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The Coronavirus Crisis

No Masks Are Required At Most Texas State Facilities Anymore

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Voters are seen wearing masks in April as they prepared to cast ballots in Mansfield, Texas. The governor has now banned most state facilities from requiring masks.
LM Otero, AP

Voters are seen wearing masks in April as they prepared to cast ballots in Mansfield, Texas. The governor has now banned most state facilities from requiring masks.

Texas government entities are no longer allowed to mandate masks, Gov. Greg Abbott announced in an executive order on Tuesday.

The restriction bans counties, cities, school districts, public health authorities and government officials from requiring mask-wearing in response to the COVID-19 pandemic.

Government entities that don't adhere to this new restriction will be subject to a $1,000 fine.

"The Lone Star State continues to defeat COVID-19 through the use of widely-available vaccines, antibody therapeutic drugs, and safe practices utilized by Texans in our communities," said Abbott in a press release.

Public schools are permitted to continue following mask mandates for now, but no student, teacher or parent will be required to wear a mask in public schools beginning June 4.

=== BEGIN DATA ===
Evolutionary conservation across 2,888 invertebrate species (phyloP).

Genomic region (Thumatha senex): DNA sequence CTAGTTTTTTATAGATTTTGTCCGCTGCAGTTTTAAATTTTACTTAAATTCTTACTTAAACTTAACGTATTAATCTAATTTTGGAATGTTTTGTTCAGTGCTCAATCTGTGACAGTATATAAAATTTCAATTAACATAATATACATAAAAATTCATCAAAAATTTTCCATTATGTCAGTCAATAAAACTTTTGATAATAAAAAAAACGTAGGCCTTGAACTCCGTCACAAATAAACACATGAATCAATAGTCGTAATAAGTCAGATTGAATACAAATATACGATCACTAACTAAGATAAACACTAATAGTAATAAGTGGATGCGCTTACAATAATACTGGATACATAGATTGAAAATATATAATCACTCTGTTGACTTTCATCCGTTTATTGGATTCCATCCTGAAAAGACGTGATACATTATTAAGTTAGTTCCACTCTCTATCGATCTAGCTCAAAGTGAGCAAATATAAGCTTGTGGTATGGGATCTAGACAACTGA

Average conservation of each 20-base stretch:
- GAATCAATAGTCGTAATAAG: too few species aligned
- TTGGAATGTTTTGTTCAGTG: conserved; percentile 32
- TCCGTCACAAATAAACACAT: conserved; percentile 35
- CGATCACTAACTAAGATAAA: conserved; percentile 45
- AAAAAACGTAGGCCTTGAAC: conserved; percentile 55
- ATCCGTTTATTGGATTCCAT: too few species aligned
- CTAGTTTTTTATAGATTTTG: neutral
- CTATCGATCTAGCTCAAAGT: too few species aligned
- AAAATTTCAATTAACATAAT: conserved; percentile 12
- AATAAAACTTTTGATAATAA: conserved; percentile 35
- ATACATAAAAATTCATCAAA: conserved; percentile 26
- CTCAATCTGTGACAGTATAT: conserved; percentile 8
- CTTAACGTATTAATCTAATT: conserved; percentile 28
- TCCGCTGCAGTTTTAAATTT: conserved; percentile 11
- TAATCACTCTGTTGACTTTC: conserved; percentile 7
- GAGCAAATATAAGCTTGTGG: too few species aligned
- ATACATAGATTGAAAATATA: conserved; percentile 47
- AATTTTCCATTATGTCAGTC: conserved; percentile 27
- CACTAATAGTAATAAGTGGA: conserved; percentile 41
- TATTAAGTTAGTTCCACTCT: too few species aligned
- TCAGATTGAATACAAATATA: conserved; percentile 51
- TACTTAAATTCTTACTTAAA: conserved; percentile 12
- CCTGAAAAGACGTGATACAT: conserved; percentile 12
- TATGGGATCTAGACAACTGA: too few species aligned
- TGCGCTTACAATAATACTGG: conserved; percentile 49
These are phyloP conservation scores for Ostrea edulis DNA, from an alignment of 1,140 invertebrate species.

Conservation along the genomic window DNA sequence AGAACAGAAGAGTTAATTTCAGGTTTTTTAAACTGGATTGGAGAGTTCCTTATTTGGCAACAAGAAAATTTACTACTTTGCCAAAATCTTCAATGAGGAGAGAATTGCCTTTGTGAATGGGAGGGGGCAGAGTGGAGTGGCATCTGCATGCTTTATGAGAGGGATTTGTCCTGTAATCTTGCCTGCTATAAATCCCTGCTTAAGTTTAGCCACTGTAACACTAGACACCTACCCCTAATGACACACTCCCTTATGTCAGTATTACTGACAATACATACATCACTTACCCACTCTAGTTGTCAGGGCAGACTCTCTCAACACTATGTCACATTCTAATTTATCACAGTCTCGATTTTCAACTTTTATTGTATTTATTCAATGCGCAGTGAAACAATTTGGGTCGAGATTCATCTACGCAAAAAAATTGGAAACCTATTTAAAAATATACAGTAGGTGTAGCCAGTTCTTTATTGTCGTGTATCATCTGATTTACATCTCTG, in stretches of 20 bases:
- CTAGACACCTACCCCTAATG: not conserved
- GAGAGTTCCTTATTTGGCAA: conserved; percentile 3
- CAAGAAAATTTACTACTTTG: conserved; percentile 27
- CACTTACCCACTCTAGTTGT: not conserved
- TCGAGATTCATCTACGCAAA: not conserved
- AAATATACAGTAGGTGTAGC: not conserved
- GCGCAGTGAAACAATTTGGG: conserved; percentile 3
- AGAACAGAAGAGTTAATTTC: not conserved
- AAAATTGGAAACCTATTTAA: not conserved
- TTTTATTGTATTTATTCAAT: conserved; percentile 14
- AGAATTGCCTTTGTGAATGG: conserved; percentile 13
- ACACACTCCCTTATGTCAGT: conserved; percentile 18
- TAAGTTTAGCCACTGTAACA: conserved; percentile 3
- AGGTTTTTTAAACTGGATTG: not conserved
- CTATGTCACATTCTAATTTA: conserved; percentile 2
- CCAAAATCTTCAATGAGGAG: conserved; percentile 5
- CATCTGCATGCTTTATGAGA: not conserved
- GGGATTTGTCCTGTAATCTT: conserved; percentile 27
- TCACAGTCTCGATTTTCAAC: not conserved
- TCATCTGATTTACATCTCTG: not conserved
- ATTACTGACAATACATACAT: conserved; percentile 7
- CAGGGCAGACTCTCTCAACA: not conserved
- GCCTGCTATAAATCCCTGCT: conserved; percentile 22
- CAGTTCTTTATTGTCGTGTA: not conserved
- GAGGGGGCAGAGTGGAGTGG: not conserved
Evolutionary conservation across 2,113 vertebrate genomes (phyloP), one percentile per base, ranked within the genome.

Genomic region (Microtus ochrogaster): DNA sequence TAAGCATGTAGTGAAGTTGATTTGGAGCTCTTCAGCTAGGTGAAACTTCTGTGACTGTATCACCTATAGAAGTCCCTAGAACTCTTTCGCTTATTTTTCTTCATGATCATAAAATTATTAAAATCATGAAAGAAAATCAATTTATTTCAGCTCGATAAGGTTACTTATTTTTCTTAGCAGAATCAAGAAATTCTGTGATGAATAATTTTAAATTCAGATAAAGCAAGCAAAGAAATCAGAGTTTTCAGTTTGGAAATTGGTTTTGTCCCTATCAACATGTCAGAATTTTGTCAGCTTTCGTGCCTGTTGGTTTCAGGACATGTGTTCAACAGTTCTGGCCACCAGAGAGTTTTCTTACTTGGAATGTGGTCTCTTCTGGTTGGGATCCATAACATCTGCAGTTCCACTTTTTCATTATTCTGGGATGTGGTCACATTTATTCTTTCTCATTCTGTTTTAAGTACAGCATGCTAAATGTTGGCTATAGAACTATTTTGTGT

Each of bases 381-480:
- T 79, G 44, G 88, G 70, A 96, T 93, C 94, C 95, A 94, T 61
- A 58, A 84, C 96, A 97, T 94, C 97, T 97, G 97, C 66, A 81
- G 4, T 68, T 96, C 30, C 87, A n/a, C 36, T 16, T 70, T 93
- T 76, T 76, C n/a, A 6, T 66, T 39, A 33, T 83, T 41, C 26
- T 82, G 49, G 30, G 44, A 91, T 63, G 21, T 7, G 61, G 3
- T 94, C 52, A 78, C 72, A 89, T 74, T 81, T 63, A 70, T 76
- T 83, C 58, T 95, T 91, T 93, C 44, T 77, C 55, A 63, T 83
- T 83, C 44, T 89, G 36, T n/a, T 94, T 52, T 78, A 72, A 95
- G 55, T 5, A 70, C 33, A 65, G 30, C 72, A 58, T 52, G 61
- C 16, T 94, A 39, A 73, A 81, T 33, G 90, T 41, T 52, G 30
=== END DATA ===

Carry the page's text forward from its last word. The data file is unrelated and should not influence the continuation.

Hospitals and long-term care centers supported by the state are exempt from this order. State, county and juvenile corrections facilities are also exempt.

The order also reiterated Abbott's March 2 executive order, which lifted all restrictions for businesses to operate, superseding any orders by a local official.

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"Texans, not government, should decide their best health practices, which is why masks will not be mandated by public school districts or government entities," Abbott said. "We can continue to mitigate COVID-19 while defending Texans' liberty to choose whether or not they mask up."

Copyright 2021 KERA. To see more, visit KERA.
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